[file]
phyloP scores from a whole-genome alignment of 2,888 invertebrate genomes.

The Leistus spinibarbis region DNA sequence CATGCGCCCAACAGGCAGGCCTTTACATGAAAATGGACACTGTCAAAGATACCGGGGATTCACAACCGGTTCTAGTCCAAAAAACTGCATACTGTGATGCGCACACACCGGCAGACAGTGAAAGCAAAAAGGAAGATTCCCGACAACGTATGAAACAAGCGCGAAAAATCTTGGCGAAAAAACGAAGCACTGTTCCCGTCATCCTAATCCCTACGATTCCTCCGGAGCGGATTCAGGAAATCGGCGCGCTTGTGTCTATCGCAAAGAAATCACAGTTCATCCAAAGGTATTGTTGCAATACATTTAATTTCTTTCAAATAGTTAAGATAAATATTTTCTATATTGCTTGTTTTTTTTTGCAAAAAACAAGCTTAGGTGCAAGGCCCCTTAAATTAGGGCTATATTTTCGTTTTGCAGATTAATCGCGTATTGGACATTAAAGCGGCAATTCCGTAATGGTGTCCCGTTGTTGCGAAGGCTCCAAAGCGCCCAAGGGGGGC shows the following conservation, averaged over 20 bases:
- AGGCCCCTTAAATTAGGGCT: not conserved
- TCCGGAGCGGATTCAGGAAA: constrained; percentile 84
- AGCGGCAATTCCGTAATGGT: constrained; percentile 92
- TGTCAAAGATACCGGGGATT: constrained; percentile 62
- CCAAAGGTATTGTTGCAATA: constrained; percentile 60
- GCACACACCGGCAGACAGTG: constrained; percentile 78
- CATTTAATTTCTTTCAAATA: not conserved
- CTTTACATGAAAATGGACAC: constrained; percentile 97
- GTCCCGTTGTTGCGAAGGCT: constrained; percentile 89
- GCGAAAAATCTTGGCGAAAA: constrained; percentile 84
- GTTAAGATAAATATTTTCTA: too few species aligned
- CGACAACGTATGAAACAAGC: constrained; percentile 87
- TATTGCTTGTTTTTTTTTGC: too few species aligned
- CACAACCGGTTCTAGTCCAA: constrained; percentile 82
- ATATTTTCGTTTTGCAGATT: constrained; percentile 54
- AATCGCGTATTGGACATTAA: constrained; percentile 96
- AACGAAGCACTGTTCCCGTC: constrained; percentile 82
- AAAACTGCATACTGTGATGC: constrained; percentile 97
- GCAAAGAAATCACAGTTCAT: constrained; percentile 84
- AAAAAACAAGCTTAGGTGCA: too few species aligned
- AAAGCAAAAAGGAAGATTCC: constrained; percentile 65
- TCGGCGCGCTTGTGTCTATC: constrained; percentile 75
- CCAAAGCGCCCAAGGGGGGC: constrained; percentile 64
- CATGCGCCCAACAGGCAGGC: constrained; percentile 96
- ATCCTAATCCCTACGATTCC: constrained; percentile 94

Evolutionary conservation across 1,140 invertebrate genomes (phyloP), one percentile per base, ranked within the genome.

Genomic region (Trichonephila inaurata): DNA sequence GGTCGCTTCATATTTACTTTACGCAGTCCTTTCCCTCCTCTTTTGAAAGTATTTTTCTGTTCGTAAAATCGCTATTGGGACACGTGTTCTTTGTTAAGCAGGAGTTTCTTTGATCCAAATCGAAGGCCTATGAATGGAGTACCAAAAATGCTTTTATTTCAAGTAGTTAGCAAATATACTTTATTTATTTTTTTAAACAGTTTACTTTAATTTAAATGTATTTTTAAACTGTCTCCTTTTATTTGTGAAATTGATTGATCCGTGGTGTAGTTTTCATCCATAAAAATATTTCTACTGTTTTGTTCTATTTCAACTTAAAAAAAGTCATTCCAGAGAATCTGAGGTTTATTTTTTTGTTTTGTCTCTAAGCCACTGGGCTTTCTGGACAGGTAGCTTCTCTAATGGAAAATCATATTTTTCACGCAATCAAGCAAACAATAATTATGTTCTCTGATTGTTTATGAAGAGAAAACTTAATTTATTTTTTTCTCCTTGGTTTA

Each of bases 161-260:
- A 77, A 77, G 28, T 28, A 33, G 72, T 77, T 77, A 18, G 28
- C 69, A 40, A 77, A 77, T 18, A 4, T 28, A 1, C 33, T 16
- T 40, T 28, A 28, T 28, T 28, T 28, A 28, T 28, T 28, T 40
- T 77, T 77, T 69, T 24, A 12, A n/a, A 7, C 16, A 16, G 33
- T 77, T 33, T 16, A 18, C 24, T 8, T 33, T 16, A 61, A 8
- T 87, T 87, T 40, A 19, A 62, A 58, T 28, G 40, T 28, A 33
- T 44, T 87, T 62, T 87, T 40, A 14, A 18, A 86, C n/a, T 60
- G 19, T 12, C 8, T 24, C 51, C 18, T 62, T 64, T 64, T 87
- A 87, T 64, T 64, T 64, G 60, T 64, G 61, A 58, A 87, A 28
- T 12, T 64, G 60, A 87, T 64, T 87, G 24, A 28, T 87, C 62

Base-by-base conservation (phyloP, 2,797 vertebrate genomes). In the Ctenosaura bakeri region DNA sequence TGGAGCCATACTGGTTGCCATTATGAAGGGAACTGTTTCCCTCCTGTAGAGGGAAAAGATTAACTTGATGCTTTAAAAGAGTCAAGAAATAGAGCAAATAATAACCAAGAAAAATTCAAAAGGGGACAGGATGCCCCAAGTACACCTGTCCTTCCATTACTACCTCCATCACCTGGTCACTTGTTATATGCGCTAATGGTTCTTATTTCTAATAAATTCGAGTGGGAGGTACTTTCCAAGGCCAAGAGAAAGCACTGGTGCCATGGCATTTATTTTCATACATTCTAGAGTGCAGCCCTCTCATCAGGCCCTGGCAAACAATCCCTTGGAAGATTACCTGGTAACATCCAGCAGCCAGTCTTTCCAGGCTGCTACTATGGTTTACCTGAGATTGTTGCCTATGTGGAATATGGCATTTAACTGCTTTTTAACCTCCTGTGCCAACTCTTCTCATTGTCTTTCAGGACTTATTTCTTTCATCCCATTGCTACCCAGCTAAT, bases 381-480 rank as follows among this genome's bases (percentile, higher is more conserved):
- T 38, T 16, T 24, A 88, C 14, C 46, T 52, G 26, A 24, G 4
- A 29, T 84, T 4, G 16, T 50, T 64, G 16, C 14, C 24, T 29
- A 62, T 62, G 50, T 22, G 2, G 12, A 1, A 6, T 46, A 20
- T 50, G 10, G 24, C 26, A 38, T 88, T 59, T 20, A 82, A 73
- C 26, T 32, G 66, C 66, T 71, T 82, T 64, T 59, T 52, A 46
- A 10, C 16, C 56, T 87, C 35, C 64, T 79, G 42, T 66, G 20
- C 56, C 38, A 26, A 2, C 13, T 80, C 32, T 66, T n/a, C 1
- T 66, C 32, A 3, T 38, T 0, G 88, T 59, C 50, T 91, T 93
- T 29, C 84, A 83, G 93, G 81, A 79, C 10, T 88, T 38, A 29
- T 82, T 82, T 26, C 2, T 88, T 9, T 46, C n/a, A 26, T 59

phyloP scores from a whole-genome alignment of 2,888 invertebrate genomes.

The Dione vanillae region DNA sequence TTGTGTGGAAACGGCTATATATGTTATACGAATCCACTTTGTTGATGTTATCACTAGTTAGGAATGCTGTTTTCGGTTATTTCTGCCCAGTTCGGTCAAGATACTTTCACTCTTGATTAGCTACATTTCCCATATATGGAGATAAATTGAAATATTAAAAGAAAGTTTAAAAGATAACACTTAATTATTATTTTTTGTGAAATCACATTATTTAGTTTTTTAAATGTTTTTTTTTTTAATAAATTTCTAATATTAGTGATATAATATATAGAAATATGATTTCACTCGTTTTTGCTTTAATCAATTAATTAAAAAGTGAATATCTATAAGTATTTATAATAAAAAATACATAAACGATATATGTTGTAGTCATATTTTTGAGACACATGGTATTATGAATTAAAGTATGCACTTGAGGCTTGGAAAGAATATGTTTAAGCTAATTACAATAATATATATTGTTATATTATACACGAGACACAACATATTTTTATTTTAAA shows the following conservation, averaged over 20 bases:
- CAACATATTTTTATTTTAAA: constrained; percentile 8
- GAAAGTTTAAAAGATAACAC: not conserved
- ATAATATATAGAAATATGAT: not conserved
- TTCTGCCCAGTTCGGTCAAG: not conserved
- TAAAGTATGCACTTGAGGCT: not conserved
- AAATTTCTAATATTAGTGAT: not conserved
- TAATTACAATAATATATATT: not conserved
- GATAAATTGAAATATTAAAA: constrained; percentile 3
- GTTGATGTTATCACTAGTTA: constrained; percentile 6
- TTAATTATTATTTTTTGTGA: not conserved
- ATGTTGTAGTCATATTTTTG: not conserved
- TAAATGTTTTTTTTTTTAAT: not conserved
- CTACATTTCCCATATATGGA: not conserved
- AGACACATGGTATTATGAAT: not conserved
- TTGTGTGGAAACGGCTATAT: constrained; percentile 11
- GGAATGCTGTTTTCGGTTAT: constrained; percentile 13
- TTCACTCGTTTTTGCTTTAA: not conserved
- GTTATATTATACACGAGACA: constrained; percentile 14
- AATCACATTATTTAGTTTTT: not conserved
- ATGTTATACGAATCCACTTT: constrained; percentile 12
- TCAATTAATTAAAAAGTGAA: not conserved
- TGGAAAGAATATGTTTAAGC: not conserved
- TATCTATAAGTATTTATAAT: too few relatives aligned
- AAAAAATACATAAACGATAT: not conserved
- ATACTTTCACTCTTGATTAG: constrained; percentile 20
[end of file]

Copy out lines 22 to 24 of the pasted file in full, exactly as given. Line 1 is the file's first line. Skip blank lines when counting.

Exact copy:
- AAAAAACAAGCTTAGGTGCA: too few species aligned
- AAAGCAAAAAGGAAGATTCC: constrained; percentile 65
- TCGGCGCGCTTGTGTCTATC: constrained; percentile 75